If it’s in a word or it’s in a look, you can’t get rid of The Babadook.
The horror films that really rattle us are the ones that speak to us on some very personal level. The Exorcist is scary because we fear the people we love changing into something we no longer recognize, either as a result of sickness or some unknown reason. The Descent terrifies me not because I’m afraid of cave monsters, but because I’m horribly claustrophobic and Neil Marshall knows it.
Jennifer Kent’s debut film The Babadook, the most critically acclaimed horror movie of at least the last 10 years, upset me in ways that few horror films have been able to manage because it speaks to all of my doubt and insecurities as a parent. Raising kids is tough, even when your kids are the best. You’re more exhausted than you ever thought possible. You can’t get a second to yourself. You can’t reason with this person or get them to think or act the way you want. It can be incredibly frustrating, but only half as frustrating as the way that you end up punishing yourself for feeling frustrated in the first place. We live in a time when every blogger and member of a Facebook parent group is Instagramming and humblebragging about their amazing kids and the amazing adventures they have and the amazing recipe they cooked for their amazing kid’s amazing second birthday party. No one seems willing to admit that there are days when it’s really hard. The Babadook admits it. Even better, it translates those insecurities and frustrations into the language of a horror film, and a really good one at that. It is to parenting what The Shining is to alcoholism.
Amelia (Essie Davis, The Slap) is a single mom raising her son Samuel (Noah Wiseman), a six-year old boy some might describe as “a handful” and who others would call “troubled.” He’s obsessed with monsters, always building weapons to fight off the ones he claims he sees and are coming to get him, and he’s quick to tell even strangers that his father was killed in an accident on the day he was born. Amelia is clearly struggling on her own; she doesn’t sleep enough and Samuel’s obsessions and discipline issues are wearing her down very, very quickly—not to mention the fact that she’s still clearly haunted by the death of her husband.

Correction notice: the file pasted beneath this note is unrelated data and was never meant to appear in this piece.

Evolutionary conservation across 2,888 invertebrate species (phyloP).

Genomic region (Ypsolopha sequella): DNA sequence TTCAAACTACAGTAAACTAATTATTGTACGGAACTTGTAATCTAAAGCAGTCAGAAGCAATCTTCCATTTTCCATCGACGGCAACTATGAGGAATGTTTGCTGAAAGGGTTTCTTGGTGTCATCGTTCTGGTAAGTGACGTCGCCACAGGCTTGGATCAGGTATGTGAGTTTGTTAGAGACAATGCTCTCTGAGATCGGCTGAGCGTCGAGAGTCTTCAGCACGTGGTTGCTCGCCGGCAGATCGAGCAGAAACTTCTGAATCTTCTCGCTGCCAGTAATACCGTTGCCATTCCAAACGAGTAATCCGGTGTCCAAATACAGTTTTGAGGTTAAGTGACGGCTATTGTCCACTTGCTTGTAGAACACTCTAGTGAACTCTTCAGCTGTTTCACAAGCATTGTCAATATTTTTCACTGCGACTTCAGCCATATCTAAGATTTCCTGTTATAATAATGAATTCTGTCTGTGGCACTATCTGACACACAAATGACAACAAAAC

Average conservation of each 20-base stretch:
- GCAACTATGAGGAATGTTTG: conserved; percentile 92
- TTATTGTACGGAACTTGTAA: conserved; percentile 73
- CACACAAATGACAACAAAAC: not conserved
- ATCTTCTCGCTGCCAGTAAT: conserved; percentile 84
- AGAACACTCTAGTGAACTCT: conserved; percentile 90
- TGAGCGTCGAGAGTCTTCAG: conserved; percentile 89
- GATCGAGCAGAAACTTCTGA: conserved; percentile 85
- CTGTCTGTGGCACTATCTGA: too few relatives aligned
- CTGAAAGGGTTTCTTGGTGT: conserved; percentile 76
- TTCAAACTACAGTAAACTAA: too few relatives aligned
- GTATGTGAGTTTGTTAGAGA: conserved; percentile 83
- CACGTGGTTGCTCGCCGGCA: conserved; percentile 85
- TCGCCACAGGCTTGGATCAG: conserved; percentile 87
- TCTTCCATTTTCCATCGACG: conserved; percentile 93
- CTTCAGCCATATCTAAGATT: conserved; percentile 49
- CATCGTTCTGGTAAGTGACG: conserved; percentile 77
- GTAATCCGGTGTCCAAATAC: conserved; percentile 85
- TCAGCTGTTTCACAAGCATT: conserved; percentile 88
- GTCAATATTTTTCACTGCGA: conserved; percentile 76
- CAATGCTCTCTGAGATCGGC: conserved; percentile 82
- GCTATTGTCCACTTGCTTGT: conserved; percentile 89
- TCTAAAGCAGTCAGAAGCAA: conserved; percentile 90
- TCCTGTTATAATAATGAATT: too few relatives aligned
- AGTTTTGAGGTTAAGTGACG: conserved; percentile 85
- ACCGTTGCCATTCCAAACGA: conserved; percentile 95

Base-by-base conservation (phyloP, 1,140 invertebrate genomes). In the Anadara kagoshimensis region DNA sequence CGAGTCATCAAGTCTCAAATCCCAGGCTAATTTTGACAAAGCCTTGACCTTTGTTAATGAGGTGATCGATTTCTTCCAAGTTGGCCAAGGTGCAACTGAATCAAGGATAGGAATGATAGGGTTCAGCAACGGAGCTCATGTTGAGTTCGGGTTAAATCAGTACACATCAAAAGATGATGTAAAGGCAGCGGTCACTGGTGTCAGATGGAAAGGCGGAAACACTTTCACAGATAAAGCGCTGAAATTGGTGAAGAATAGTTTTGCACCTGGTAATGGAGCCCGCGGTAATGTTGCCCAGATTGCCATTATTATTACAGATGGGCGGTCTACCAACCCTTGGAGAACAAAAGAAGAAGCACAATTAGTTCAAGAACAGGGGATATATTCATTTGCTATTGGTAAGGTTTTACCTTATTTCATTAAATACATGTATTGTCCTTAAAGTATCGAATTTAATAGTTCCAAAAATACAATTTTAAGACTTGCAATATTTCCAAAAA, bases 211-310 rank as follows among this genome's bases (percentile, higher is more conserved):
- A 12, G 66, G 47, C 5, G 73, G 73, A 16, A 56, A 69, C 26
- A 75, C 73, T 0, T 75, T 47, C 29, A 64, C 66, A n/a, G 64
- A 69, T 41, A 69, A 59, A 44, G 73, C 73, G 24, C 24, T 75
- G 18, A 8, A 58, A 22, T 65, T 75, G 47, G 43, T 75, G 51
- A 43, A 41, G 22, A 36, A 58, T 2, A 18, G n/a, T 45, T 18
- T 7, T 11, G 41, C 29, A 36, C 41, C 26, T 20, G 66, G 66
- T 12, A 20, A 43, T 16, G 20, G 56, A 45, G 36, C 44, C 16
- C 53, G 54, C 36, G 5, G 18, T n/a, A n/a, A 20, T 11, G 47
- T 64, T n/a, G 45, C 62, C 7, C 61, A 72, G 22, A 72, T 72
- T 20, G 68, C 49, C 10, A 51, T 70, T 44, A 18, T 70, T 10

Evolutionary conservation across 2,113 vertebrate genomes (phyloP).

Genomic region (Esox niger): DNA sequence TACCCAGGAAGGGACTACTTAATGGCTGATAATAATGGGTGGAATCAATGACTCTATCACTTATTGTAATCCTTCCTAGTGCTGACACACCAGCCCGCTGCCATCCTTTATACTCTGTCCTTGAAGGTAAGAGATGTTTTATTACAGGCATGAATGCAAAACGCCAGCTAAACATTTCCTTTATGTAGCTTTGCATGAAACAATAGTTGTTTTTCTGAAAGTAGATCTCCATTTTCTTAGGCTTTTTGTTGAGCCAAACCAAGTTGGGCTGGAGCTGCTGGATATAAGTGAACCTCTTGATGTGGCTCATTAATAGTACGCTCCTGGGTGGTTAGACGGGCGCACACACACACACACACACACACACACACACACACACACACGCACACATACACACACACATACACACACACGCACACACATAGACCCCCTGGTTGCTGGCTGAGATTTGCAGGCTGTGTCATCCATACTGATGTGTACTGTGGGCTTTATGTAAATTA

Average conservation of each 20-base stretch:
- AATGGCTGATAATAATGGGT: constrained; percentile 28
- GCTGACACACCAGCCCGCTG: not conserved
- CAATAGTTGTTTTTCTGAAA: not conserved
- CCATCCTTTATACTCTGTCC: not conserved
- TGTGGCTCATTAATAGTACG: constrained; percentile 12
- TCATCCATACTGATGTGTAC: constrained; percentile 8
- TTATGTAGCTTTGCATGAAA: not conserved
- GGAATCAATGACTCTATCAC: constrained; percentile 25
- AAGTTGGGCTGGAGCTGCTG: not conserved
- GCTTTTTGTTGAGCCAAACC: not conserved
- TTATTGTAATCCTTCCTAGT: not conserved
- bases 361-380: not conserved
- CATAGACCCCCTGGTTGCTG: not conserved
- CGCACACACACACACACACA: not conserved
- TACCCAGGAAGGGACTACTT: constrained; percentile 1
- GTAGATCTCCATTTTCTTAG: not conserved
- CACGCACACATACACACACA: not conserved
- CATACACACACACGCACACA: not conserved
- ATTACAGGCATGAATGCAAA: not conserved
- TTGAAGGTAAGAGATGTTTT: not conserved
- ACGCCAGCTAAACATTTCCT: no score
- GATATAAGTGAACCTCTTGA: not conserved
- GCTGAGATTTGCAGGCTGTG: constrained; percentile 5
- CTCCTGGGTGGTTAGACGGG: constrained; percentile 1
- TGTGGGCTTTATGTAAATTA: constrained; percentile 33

One day, Samuel asks his mom to read a story from a book she’s never seen before but is sitting on their shelf. It’s a pop-up book called Mr. Babadook, which tells the story of a boogeyman who can’t be ignored and will never go away once his existence is acknowledged. And just like that, Amelia begins to see things and hear things. Maybe Mr. Babadook isn’t just a story after all.
For the first two-thirds of its running time, The Babadook is possibly the best horror movie of last year. It’s moody and stylish in a quiet way, unsettling us with emotions and not necessarily suspense or visceral scares. But Kent does those well, too, and in the moments in which we get literal representations of Mr. Babadook, the movie is genuinely terrifying—it’s all shadow and sound and boy does it work. There is something totally nightmarish about the way that Kent builds the story, from the mundane things like the way Samuel keeps shouting “Mom! Mom! Mom!” to a pop-up book sequence that’s one of the scariest things I’ve seen in a movie in a long time. This is one of the few horror films that made me feel like I might have a panic attack.
Alas, like with so much supernatural horror, The Babadook is unable to sustain the tension and mystery in its last act, settling for a finale that works thematically but not nearly as well dramatically. If one is willing to accept the entirety of the film as a metaphor (and a case could be made), the final half hour is likely to be more satisfying—though it requires us to accept the characters as placeholders there to represent ideas instead of human beings in which we are to be invested. It doesn’t make The Babadook a lesser movie, just a different one. It changes the movie’s power.